Instead, because of Easter we have real hope for eternity.  We can have full, confident assurance in what Titus 2:13 calls “the blessed hope--the glorious appearing of our great God and Savior, Jesus Christ” (NIV).   When we are confident in our future with Him, we can look at our trials from an eternal perspective.  Even our most prolonged trials that feel never-ending, fall short of eternity.  Paul encourages us to keep that eternal perspective when he writes, “For our light and momentary troubles are achieving for us an eternal glory that far outweighs them all” (2 Corinthians 4:17, NIV).  

     Because of the Resurrection, we also have hope in the present.  After all, nothing is too big for a God who has power over life and death.  Jesus proved that no matter how bleak our physical reality looks and how much our five senses tell us God is not in control, He is still Lord and He can do all things.  

It’s More than We Can Handle

      Instead of receiving hope because of who God is, we sometimes comfort each other with platitudes that are tacked onto Scripture.  We often quote, “God never gives us more than we can handle,” and sometimes we even turn it into a pat on the back, “I guess God thinks I’m strong because this is a lot and He never gives us more than we can handle.”  But, that isn’t God’s promise at all. The verse we are twisting is actually, “And God is faithful; he will not let you be tempted beyond what you can bear. But when you are tempted, he will also provide a way out so that you can stand up under it” (1 Corinthians 10:13 NIV).  This is a very different promise!  God promises we won’t be tempted more than we can handle, but He doesn’t assure us that life will always be manageable.  

     In fact, I can think of many times when I have been given more than I can handle, when the weight of this world is far too much for me to lift onto my shoulders.  I’ve been crushed in the past trying to handle it all.  In those times, God longs for us to turn all of our anxiety and heartbreak over to Him.  He wants us to acknowledge that we can’t control everything and that we desperately need His help.  Our promise as we face the tomb is not that He won’t give us more than we can handle, but that He can handle things when we can’t.  John 16:33 assures us, “In this world you will have trouble. But take heart! I have overcome the world." (NIV).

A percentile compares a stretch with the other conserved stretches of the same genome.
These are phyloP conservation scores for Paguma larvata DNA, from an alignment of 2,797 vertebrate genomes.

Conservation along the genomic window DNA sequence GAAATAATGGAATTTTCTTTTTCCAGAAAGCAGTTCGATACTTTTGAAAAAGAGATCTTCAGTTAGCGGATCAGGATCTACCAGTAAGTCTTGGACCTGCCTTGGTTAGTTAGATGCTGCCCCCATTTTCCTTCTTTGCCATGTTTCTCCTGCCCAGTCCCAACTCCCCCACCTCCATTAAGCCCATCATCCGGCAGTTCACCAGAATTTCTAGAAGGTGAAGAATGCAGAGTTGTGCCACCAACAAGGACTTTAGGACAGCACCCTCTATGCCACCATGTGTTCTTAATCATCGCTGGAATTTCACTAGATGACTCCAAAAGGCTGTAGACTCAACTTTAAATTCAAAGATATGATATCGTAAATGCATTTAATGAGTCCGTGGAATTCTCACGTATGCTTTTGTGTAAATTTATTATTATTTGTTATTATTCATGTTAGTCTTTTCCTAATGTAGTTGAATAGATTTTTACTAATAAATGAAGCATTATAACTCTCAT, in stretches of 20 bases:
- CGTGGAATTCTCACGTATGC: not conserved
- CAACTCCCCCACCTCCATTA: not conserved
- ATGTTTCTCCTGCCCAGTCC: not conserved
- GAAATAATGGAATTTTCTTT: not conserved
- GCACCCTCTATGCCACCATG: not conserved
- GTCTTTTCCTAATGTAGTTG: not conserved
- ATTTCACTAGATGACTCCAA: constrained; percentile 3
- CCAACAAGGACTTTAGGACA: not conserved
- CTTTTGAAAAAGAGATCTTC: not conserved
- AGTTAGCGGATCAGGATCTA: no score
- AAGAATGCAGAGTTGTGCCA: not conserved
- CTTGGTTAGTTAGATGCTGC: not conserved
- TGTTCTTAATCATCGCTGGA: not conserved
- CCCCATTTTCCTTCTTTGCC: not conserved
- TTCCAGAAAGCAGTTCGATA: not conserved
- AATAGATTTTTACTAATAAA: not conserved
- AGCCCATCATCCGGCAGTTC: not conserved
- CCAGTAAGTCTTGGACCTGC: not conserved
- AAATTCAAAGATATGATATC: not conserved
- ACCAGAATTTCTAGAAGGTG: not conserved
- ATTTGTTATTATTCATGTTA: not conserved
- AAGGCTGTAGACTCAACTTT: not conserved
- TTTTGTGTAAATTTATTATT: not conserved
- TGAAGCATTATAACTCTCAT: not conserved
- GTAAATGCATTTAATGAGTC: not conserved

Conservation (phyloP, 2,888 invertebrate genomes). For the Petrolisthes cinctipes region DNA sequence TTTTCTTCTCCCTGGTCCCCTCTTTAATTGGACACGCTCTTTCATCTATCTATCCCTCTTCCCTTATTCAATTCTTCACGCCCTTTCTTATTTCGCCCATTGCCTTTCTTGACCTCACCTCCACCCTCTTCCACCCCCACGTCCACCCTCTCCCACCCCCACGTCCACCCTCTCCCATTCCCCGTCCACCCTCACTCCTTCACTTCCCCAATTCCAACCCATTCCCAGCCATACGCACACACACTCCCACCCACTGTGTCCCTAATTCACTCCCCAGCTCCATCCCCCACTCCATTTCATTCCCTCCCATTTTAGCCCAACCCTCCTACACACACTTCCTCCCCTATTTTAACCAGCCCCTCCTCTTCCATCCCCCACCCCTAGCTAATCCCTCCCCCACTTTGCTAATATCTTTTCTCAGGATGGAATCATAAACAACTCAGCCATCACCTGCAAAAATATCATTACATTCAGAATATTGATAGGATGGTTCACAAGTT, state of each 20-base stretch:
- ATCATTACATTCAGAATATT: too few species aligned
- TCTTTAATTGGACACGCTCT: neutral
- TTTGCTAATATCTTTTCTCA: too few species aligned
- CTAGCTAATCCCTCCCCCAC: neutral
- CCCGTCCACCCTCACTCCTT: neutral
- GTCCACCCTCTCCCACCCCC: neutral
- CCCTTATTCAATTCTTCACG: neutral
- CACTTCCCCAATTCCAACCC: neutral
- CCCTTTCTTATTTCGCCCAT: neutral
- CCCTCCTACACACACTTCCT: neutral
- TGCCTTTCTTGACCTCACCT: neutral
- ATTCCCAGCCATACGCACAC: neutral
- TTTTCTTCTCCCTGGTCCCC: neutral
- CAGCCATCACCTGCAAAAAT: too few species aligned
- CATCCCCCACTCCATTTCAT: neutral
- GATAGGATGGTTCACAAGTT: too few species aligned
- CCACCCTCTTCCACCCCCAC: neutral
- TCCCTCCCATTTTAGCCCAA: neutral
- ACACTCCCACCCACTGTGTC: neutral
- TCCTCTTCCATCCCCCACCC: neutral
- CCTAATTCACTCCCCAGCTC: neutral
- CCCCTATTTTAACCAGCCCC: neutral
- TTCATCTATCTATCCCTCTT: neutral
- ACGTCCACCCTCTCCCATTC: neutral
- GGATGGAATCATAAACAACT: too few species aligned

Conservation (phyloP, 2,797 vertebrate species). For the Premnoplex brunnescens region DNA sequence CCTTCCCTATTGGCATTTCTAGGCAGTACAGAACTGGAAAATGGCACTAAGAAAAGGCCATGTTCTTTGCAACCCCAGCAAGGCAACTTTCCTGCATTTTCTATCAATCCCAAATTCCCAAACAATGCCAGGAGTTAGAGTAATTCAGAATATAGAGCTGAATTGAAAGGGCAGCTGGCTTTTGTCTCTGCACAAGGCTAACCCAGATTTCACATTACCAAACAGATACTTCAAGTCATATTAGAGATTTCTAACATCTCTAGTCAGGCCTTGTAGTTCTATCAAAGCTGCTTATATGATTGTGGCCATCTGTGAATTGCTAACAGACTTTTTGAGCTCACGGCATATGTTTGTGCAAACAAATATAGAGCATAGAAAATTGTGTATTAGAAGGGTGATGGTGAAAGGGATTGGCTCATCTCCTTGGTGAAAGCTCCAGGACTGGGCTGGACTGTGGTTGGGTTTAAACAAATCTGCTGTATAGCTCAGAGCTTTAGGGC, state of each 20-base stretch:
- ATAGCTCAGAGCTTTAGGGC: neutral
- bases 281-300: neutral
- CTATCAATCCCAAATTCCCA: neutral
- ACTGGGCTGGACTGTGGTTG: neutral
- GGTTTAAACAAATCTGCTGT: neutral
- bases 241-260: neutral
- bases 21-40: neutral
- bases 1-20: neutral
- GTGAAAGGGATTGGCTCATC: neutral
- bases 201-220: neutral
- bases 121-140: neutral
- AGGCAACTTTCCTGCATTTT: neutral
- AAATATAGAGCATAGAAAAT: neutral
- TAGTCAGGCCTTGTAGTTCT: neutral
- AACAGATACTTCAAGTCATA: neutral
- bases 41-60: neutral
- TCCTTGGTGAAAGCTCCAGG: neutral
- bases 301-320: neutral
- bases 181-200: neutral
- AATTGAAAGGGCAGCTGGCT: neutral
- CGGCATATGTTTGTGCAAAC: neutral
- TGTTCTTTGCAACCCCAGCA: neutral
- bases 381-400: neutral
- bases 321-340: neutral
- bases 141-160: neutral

Our hope is in His strength and not our own.  No matter how dark our circumstances, even when we are in the closed tomb with every sign of death, we can have hope that Christ demonstrated power over death on Easter morning.  God, who conquered death and the grave, is working on your behalf in the here and now and in preparation for our eternity with Him.  Instead of struggling to handle things on our own, we need to do something that is sometimes far more difficult--yield.  Cry out to Him that this weight is more than you can handle, allow Him to carry the load, and have renewed hope in God’s ability to care for you no matter how insurmountable the circumstances appear.

     Father God, sometimes it’s so hard to keep going and to have hope for the future.  The circumstances I’m in seem impossible to overcome.  It’s just too much for me to handle.  Thank You, that nothing is impossible with You.  I give all of this to You and trust You to take care of my every need.  I ask for your help and I receive it now. In Jesus’ name. ~Amen~

Copyright © 2008-2015 Heather King